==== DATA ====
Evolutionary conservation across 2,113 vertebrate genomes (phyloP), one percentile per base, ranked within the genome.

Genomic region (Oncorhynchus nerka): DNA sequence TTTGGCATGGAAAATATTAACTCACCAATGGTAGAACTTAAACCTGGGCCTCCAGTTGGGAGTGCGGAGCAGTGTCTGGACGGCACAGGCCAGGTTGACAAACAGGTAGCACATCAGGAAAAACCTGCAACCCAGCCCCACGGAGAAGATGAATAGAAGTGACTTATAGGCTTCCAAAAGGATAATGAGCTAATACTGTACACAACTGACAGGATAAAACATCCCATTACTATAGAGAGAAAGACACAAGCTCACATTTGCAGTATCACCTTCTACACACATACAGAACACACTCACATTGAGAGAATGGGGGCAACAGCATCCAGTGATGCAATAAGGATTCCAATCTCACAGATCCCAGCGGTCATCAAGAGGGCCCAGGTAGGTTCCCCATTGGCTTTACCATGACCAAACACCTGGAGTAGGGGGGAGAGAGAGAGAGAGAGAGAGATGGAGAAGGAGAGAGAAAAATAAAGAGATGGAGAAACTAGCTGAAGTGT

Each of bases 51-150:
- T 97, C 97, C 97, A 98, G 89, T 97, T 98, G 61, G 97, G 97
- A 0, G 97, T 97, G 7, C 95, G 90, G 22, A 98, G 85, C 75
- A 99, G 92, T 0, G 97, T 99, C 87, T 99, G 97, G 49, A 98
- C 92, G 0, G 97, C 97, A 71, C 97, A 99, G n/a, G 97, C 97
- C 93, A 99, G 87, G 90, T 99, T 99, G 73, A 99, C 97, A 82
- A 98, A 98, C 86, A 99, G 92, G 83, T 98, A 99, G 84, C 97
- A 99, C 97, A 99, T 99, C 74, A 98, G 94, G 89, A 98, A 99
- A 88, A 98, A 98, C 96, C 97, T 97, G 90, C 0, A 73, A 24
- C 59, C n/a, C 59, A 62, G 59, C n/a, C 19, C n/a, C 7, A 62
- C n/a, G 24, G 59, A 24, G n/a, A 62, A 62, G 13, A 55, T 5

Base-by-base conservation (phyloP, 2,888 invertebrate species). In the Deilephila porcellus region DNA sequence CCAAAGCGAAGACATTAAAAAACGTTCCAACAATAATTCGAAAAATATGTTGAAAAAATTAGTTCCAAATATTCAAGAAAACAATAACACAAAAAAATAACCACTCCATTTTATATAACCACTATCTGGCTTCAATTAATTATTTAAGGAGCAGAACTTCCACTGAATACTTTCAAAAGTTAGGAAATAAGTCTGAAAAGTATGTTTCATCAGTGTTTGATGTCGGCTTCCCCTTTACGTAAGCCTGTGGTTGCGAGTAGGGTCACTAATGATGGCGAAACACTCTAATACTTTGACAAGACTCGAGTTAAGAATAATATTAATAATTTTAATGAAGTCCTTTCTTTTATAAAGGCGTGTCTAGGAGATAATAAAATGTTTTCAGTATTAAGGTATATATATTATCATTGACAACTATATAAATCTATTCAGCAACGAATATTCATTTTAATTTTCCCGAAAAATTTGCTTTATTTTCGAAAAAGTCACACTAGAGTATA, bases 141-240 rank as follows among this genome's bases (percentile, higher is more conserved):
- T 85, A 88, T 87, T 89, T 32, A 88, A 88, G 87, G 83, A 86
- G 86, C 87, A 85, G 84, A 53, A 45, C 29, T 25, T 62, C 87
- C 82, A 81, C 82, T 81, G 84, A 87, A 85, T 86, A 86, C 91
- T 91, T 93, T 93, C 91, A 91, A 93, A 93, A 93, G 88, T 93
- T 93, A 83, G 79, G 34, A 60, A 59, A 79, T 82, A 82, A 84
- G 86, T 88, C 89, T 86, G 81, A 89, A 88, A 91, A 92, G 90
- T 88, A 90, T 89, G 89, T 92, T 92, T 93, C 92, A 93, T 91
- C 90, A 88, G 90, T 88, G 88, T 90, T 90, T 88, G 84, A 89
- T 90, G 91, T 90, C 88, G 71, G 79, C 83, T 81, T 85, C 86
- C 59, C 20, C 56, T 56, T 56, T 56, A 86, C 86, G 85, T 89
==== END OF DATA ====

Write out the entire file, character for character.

Evolutionary conservation across 2,113 vertebrate genomes (phyloP), one percentile per base, ranked within the genome.

Genomic region (Oncorhynchus nerka): DNA sequence TTTGGCATGGAAAATATTAACTCACCAATGGTAGAACTTAAACCTGGGCCTCCAGTTGGGAGTGCGGAGCAGTGTCTGGACGGCACAGGCCAGGTTGACAAACAGGTAGCACATCAGGAAAAACCTGCAACCCAGCCCCACGGAGAAGATGAATAGAAGTGACTTATAGGCTTCCAAAAGGATAATGAGCTAATACTGTACACAACTGACAGGATAAAACATCCCATTACTATAGAGAGAAAGACACAAGCTCACATTTGCAGTATCACCTTCTACACACATACAGAACACACTCACATTGAGAGAATGGGGGCAACAGCATCCAGTGATGCAATAAGGATTCCAATCTCACAGATCCCAGCGGTCATCAAGAGGGCCCAGGTAGGTTCCCCATTGGCTTTACCATGACCAAACACCTGGAGTAGGGGGGAGAGAGAGAGAGAGAGAGAGATGGAGAAGGAGAGAGAAAAATAAAGAGATGGAGAAACTAGCTGAAGTGT

Each of bases 51-150:
- T 97, C 97, C 97, A 98, G 89, T 97, T 98, G 61, G 97, G 97
- A 0, G 97, T 97, G 7, C 95, G 90, G 22, A 98, G 85, C 75
- A 99, G 92, T 0, G 97, T 99, C 87, T 99, G 97, G 49, A 98
- C 92, G 0, G 97, C 97, A 71, C 97, A 99, G n/a, G 97, C 97
- C 93, A 99, G 87, G 90, T 99, T 99, G 73, A 99, C 97, A 82
- A 98, A 98, C 86, A 99, G 92, G 83, T 98, A 99, G 84, C 97
- A 99, C 97, A 99, T 99, C 74, A 98, G 94, G 89, A 98, A 99
- A 88, A 98, A 98, C 96, C 97, T 97, G 90, C 0, A 73, A 24
- C 59, C n/a, C 59, A 62, G 59, C n/a, C 19, C n/a, C 7, A 62
- C n/a, G 24, G 59, A 24, G n/a, A 62, A 62, G 13, A 55, T 5

Base-by-base conservation (phyloP, 2,888 invertebrate species). In the Deilephila porcellus region DNA sequence CCAAAGCGAAGACATTAAAAAACGTTCCAACAATAATTCGAAAAATATGTTGAAAAAATTAGTTCCAAATATTCAAGAAAACAATAACACAAAAAAATAACCACTCCATTTTATATAACCACTATCTGGCTTCAATTAATTATTTAAGGAGCAGAACTTCCACTGAATACTTTCAAAAGTTAGGAAATAAGTCTGAAAAGTATGTTTCATCAGTGTTTGATGTCGGCTTCCCCTTTACGTAAGCCTGTGGTTGCGAGTAGGGTCACTAATGATGGCGAAACACTCTAATACTTTGACAAGACTCGAGTTAAGAATAATATTAATAATTTTAATGAAGTCCTTTCTTTTATAAAGGCGTGTCTAGGAGATAATAAAATGTTTTCAGTATTAAGGTATATATATTATCATTGACAACTATATAAATCTATTCAGCAACGAATATTCATTTTAATTTTCCCGAAAAATTTGCTTTATTTTCGAAAAAGTCACACTAGAGTATA, bases 141-240 rank as follows among this genome's bases (percentile, higher is more conserved):
- T 85, A 88, T 87, T 89, T 32, A 88, A 88, G 87, G 83, A 86
- G 86, C 87, A 85, G 84, A 53, A 45, C 29, T 25, T 62, C 87
- C 82, A 81, C 82, T 81, G 84, A 87, A 85, T 86, A 86, C 91
- T 91, T 93, T 93, C 91, A 91, A 93, A 93, A 93, G 88, T 93
- T 93, A 83, G 79, G 34, A 60, A 59, A 79, T 82, A 82, A 84
- G 86, T 88, C 89, T 86, G 81, A 89, A 88, A 91, A 92, G 90
- T 88, A 90, T 89, G 89, T 92, T 92, T 93, C 92, A 93, T 91
- C 90, A 88, G 90, T 88, G 88, T 90, T 90, T 88, G 84, A 89
- T 90, G 91, T 90, C 88, G 71, G 79, C 83, T 81, T 85, C 86
- C 59, C 20, C 56, T 56, T 56, T 56, A 86, C 86, G 85, T 89